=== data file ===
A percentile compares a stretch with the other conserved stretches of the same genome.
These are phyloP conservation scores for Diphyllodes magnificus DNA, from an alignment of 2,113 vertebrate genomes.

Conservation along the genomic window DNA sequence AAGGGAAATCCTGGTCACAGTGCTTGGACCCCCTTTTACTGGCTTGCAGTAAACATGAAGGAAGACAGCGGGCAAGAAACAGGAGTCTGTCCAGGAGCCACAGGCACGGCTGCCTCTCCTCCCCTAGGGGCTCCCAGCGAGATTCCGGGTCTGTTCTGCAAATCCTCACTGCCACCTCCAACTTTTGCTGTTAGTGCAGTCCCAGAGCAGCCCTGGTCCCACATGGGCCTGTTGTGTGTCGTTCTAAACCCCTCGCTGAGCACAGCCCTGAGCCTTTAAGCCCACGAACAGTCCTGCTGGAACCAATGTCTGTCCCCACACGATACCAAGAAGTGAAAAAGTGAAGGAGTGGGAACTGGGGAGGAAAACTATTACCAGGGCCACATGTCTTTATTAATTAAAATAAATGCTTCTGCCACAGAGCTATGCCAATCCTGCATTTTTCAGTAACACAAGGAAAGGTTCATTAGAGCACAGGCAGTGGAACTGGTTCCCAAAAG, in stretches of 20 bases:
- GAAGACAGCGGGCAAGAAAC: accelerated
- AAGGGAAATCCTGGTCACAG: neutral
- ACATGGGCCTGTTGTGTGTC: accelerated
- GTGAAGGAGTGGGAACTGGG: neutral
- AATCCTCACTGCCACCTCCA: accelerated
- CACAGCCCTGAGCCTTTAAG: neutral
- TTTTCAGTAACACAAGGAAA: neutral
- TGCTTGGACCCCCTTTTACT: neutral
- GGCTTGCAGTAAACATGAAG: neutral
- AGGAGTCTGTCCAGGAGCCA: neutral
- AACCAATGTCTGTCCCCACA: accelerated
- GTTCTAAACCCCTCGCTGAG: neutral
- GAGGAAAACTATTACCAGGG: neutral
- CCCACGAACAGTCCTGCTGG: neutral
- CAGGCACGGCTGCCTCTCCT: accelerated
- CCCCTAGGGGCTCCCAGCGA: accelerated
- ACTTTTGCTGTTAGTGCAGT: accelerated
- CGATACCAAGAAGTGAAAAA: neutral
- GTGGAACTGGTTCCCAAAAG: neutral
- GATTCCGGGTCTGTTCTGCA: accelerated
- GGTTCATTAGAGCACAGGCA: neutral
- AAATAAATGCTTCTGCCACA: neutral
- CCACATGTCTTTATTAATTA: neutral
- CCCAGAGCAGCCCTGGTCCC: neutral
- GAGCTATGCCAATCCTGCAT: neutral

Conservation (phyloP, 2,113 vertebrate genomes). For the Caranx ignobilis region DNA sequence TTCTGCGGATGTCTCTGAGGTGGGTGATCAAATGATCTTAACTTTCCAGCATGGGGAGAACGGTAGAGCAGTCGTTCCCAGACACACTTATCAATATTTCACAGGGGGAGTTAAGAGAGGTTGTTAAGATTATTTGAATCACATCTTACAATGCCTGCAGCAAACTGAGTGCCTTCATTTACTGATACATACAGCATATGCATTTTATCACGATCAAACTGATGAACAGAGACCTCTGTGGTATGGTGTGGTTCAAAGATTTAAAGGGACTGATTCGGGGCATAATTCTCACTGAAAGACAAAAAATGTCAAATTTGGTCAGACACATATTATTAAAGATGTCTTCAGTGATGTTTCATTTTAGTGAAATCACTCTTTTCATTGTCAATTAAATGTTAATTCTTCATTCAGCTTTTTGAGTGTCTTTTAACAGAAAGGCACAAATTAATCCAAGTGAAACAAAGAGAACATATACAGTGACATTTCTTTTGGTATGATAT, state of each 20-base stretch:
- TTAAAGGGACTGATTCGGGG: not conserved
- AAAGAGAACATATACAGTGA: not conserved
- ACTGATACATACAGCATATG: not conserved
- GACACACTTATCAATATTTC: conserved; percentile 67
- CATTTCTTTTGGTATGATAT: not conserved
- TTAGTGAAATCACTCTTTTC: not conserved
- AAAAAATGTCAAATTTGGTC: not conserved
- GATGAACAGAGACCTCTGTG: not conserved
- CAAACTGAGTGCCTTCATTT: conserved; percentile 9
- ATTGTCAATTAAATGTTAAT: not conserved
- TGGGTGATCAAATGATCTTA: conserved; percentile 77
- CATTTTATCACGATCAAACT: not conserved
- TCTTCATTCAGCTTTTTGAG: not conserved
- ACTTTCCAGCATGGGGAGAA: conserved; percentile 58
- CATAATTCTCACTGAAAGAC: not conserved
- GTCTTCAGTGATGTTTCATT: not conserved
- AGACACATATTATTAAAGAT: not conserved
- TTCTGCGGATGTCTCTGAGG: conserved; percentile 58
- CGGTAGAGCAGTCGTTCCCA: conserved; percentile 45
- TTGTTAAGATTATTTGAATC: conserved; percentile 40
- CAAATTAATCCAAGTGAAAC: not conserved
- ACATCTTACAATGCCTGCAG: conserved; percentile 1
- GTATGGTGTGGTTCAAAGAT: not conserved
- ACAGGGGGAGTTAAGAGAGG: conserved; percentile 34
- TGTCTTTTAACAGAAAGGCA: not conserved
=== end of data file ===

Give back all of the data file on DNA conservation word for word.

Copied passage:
A percentile compares a stretch with the other conserved stretches of the same genome.
These are phyloP conservation scores for Diphyllodes magnificus DNA, from an alignment of 2,113 vertebrate genomes.

Conservation along the genomic window DNA sequence AAGGGAAATCCTGGTCACAGTGCTTGGACCCCCTTTTACTGGCTTGCAGTAAACATGAAGGAAGACAGCGGGCAAGAAACAGGAGTCTGTCCAGGAGCCACAGGCACGGCTGCCTCTCCTCCCCTAGGGGCTCCCAGCGAGATTCCGGGTCTGTTCTGCAAATCCTCACTGCCACCTCCAACTTTTGCTGTTAGTGCAGTCCCAGAGCAGCCCTGGTCCCACATGGGCCTGTTGTGTGTCGTTCTAAACCCCTCGCTGAGCACAGCCCTGAGCCTTTAAGCCCACGAACAGTCCTGCTGGAACCAATGTCTGTCCCCACACGATACCAAGAAGTGAAAAAGTGAAGGAGTGGGAACTGGGGAGGAAAACTATTACCAGGGCCACATGTCTTTATTAATTAAAATAAATGCTTCTGCCACAGAGCTATGCCAATCCTGCATTTTTCAGTAACACAAGGAAAGGTTCATTAGAGCACAGGCAGTGGAACTGGTTCCCAAAAG, in stretches of 20 bases:
- GAAGACAGCGGGCAAGAAAC: accelerated
- AAGGGAAATCCTGGTCACAG: neutral
- ACATGGGCCTGTTGTGTGTC: accelerated
- GTGAAGGAGTGGGAACTGGG: neutral
- AATCCTCACTGCCACCTCCA: accelerated
- CACAGCCCTGAGCCTTTAAG: neutral
- TTTTCAGTAACACAAGGAAA: neutral
- TGCTTGGACCCCCTTTTACT: neutral
- GGCTTGCAGTAAACATGAAG: neutral
- AGGAGTCTGTCCAGGAGCCA: neutral
- AACCAATGTCTGTCCCCACA: accelerated
- GTTCTAAACCCCTCGCTGAG: neutral
- GAGGAAAACTATTACCAGGG: neutral
- CCCACGAACAGTCCTGCTGG: neutral
- CAGGCACGGCTGCCTCTCCT: accelerated
- CCCCTAGGGGCTCCCAGCGA: accelerated
- ACTTTTGCTGTTAGTGCAGT: accelerated
- CGATACCAAGAAGTGAAAAA: neutral
- GTGGAACTGGTTCCCAAAAG: neutral
- GATTCCGGGTCTGTTCTGCA: accelerated
- GGTTCATTAGAGCACAGGCA: neutral
- AAATAAATGCTTCTGCCACA: neutral
- CCACATGTCTTTATTAATTA: neutral
- CCCAGAGCAGCCCTGGTCCC: neutral
- GAGCTATGCCAATCCTGCAT: neutral

Conservation (phyloP, 2,113 vertebrate genomes). For the Caranx ignobilis region DNA sequence TTCTGCGGATGTCTCTGAGGTGGGTGATCAAATGATCTTAACTTTCCAGCATGGGGAGAACGGTAGAGCAGTCGTTCCCAGACACACTTATCAATATTTCACAGGGGGAGTTAAGAGAGGTTGTTAAGATTATTTGAATCACATCTTACAATGCCTGCAGCAAACTGAGTGCCTTCATTTACTGATACATACAGCATATGCATTTTATCACGATCAAACTGATGAACAGAGACCTCTGTGGTATGGTGTGGTTCAAAGATTTAAAGGGACTGATTCGGGGCATAATTCTCACTGAAAGACAAAAAATGTCAAATTTGGTCAGACACATATTATTAAAGATGTCTTCAGTGATGTTTCATTTTAGTGAAATCACTCTTTTCATTGTCAATTAAATGTTAATTCTTCATTCAGCTTTTTGAGTGTCTTTTAACAGAAAGGCACAAATTAATCCAAGTGAAACAAAGAGAACATATACAGTGACATTTCTTTTGGTATGATAT, state of each 20-base stretch:
- TTAAAGGGACTGATTCGGGG: not conserved
- AAAGAGAACATATACAGTGA: not conserved
- ACTGATACATACAGCATATG: not conserved
- GACACACTTATCAATATTTC: conserved; percentile 67
- CATTTCTTTTGGTATGATAT: not conserved
- TTAGTGAAATCACTCTTTTC: not conserved
- AAAAAATGTCAAATTTGGTC: not conserved
- GATGAACAGAGACCTCTGTG: not conserved
- CAAACTGAGTGCCTTCATTT: conserved; percentile 9
- ATTGTCAATTAAATGTTAAT: not conserved
- TGGGTGATCAAATGATCTTA: conserved; percentile 77
- CATTTTATCACGATCAAACT: not conserved
- TCTTCATTCAGCTTTTTGAG: not conserved
- ACTTTCCAGCATGGGGAGAA: conserved; percentile 58
- CATAATTCTCACTGAAAGAC: not conserved
- GTCTTCAGTGATGTTTCATT: not conserved
- AGACACATATTATTAAAGAT: not conserved
- TTCTGCGGATGTCTCTGAGG: conserved; percentile 58
- CGGTAGAGCAGTCGTTCCCA: conserved; percentile 45
- TTGTTAAGATTATTTGAATC: conserved; percentile 40
- CAAATTAATCCAAGTGAAAC: not conserved
- ACATCTTACAATGCCTGCAG: conserved; percentile 1
- GTATGGTGTGGTTCAAAGAT: not conserved
- ACAGGGGGAGTTAAGAGAGG: conserved; percentile 34
- TGTCTTTTAACAGAAAGGCA: not conserved